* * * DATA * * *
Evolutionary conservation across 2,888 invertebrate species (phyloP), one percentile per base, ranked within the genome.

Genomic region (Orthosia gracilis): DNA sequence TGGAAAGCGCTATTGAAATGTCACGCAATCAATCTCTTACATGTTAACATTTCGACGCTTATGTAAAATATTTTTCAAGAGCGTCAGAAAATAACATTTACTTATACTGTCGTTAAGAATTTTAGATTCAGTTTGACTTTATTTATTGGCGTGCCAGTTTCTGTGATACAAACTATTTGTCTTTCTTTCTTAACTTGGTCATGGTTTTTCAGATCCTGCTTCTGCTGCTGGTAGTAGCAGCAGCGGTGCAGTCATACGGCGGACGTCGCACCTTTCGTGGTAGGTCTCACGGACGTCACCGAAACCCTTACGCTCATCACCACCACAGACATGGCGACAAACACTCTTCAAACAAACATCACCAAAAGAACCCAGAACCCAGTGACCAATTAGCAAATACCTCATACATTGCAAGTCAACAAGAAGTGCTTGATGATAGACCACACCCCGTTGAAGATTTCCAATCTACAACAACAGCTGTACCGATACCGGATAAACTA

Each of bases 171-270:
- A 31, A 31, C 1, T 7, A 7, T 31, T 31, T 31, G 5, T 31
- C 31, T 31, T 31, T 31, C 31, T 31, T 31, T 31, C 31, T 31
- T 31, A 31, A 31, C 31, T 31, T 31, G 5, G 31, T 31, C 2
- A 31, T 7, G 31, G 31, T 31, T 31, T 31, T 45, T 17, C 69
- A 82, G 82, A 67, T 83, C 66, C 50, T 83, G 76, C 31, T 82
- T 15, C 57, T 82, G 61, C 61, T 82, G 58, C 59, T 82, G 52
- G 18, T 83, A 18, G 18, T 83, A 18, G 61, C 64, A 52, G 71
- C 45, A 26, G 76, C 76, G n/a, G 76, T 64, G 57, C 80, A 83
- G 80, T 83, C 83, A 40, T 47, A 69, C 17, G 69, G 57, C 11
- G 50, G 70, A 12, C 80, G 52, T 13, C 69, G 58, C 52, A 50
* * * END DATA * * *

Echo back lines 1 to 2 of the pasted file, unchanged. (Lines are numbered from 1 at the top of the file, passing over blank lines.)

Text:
Evolutionary conservation across 2,888 invertebrate species (phyloP), one percentile per base, ranked within the genome.

Genomic region (Orthosia gracilis): DNA sequence TGGAAAGCGCTATTGAAATGTCACGCAATCAATCTCTTACATGTTAACATTTCGACGCTTATGTAAAATATTTTTCAAGAGCGTCAGAAAATAACATTTACTTATACTGTCGTTAAGAATTTTAGATTCAGTTTGACTTTATTTATTGGCGTGCCAGTTTCTGTGATACAAACTATTTGTCTTTCTTTCTTAACTTGGTCATGGTTTTTCAGATCCTGCTTCTGCTGCTGGTAGTAGCAGCAGCGGTGCAGTCATACGGCGGACGTCGCACCTTTCGTGGTAGGTCTCACGGACGTCACCGAAACCCTTACGCTCATCACCACCACAGACATGGCGACAAACACTCTTCAAACAAACATCACCAAAAGAACCCAGAACCCAGTGACCAATTAGCAAATACCTCATACATTGCAAGTCAACAAGAAGTGCTTGATGATAGACCACACCCCGTTGAAGATTTCCAATCTACAACAACAGCTGTACCGATACCGGATAAACTA